PdC: I've got some questions for you from twitter. Hans Ratgers has a two-part question - starting with... If you had to choose only one of your team-mates to race with, who would it be?
Jessie: To avoid causing fights, I'll say Al Rhodes, because she's retired. She's a good person to have around, very funny.
PdC: And if you could ride in any team other than ORICA, which would it be?
Jessie: Oh! I don't know! The Australian National Team, of course! Either that or lululemon, they have cool clothes!
PdC: Does ORICA have teams you collaborate with, or help out in the bunch?
Jessie: Not really, only if it suits our plans
PdC: And do you have any rivalries with teams, anyone you like to do over if you have the chance?
Jessie: Yeah, I'd be lying if I said we didn't! But I'm sure everyone has someone they'd like to do better than?
PdC: Do you hang out with the other Australians in the bunch, from the other teams?
Jessie: Yeah, a bit, or anybody who speaks English. There was a bit of chat in the grupetto today, not so much for my part [laughs]. Bronzini was chatting a lot, chatting to everybody on the side of the road - she's got more energy than me!
PdC: Did you get to have a look of the scenery, or were you just dying?
Jessie: On the way up I looked up a bit and shook my head, but on the way down I could appreciate it a bit more.
PdC: So with one more climbing stage ahead, is it worse when you've got two climbing stages, or when you've done one and know how hard the next day will be?
Jessie: Definitely worse when you've got two!
PdC: But only one left... next time I talk to you, you'll have finished all the climbing!
Jessie: Yes! I look forward to it!
Follow Jessie through her very funny twitter - and for more ORICA perspectives on the day, read the ORICA-AIS race report and blogs from Tiffany Cromwell and Gracie Elvin. If you have any questions for Jessie or Spratty, ask me in the comments, or on twitter.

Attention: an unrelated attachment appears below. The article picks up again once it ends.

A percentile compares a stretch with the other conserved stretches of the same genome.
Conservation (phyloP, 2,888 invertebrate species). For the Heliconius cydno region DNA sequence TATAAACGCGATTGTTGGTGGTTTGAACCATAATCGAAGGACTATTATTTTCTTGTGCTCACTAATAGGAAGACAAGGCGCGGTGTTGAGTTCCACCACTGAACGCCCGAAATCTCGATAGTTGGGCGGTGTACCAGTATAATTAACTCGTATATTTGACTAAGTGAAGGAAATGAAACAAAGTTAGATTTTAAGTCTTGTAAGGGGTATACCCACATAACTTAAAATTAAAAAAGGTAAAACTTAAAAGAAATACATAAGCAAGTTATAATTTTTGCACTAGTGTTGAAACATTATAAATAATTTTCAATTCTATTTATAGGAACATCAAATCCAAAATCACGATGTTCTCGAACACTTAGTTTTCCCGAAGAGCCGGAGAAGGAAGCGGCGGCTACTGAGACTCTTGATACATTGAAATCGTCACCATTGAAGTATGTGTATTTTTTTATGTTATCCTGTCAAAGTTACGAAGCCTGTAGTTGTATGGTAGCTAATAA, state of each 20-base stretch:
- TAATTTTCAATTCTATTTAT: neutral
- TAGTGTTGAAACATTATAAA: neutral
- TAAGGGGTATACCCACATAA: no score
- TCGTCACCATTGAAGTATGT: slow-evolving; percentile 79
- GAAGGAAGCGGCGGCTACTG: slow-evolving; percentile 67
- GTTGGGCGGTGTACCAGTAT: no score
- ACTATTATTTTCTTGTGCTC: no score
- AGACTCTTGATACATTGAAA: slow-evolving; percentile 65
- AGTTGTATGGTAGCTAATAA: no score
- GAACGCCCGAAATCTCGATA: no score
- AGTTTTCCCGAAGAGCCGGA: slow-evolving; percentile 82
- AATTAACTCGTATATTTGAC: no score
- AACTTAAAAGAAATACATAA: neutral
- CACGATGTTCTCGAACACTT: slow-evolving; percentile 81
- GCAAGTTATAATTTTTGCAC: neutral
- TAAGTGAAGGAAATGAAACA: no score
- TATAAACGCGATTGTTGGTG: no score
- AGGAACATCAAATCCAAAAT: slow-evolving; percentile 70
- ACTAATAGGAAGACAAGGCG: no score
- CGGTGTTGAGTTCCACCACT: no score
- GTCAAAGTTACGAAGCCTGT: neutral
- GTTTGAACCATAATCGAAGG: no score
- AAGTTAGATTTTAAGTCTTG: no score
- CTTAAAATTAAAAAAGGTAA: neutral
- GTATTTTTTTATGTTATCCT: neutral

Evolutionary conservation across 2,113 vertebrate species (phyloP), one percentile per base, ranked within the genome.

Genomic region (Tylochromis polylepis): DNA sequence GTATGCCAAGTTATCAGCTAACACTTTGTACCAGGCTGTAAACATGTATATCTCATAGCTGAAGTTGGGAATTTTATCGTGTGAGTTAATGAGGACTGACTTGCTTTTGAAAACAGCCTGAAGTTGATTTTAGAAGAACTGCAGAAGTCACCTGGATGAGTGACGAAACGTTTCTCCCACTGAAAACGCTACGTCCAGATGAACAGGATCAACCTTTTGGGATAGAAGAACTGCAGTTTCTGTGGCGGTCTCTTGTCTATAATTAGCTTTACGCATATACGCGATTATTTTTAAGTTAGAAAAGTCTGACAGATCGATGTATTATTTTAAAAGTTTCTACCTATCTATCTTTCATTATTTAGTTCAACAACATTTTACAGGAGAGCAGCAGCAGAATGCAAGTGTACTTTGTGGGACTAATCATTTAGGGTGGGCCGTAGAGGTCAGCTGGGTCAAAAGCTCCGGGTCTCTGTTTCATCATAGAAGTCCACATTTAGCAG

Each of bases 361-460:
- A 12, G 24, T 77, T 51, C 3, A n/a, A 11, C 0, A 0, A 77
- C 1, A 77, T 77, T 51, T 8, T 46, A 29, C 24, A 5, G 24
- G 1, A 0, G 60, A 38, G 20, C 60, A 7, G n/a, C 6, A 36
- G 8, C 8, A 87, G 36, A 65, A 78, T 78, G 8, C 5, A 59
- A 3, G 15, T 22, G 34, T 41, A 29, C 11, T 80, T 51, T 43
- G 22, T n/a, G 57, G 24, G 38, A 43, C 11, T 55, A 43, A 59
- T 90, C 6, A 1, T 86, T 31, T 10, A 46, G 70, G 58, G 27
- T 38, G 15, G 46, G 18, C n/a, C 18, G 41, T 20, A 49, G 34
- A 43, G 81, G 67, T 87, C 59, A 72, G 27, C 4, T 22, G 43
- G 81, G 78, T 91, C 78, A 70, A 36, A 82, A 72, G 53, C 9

Amber's being making video reviews of the stages, and she talks about mountain tactics and her experiences in Giro grupettos. If there's anything you want to ask Amber, ask her on twitter!
There are a lot of very funny riders in the peloton, so one of the best parts of Stage 5 was when the grupetto riders got back to mobile phone coverage, and started describing the day. These are some of my favourites - add yours to the comments!
The Italian word for go vai sounded like die when people shouted.Seemed rather apt I thought when doing the last 14km steep climb #hardday— Sharon Laws (@SharonNLaws) July 4, 2013
Today I found out once more I am not made to climb for 14km with an avg gradient of 9%. OUCH.— Ellen van Dijk (@ellenvdijk) July 4, 2013
My day consisted of brutal climbs and ABBA on the sign-in podium!— Emilia Fahlin (@EmiliaFahlin) July 4, 2013
Some twitter analysis from the new maglia rosa...
I love my teammates, I love the #GiroRosa and I LOVE the mountains. Thank you everyone.— Mara Abbott (@cosunshinemka) July 4, 2013
...and the old one...
OUCH, that was a tough climb to Monte Beigua! Suffered a lot, but today was not my day & lost pink. Well, that's bike racing isn't it?!#giro— Marianne Vos (@marianne_vos) July 4, 2013
And some rider photos of Stage 5 and their hotel views, to make you all feel jealous:
Gisteren een slotklim van 14km, vandaag eentje van 21. We gaan naar Zwitserland! Bijna toch. http://t.co/XJLoFl0pYz— Marijn de Vries (@marijnfietst) July 5, 2013
To follow the peloton through the race on Twitter, I've made a list - put your recommendations in the comments!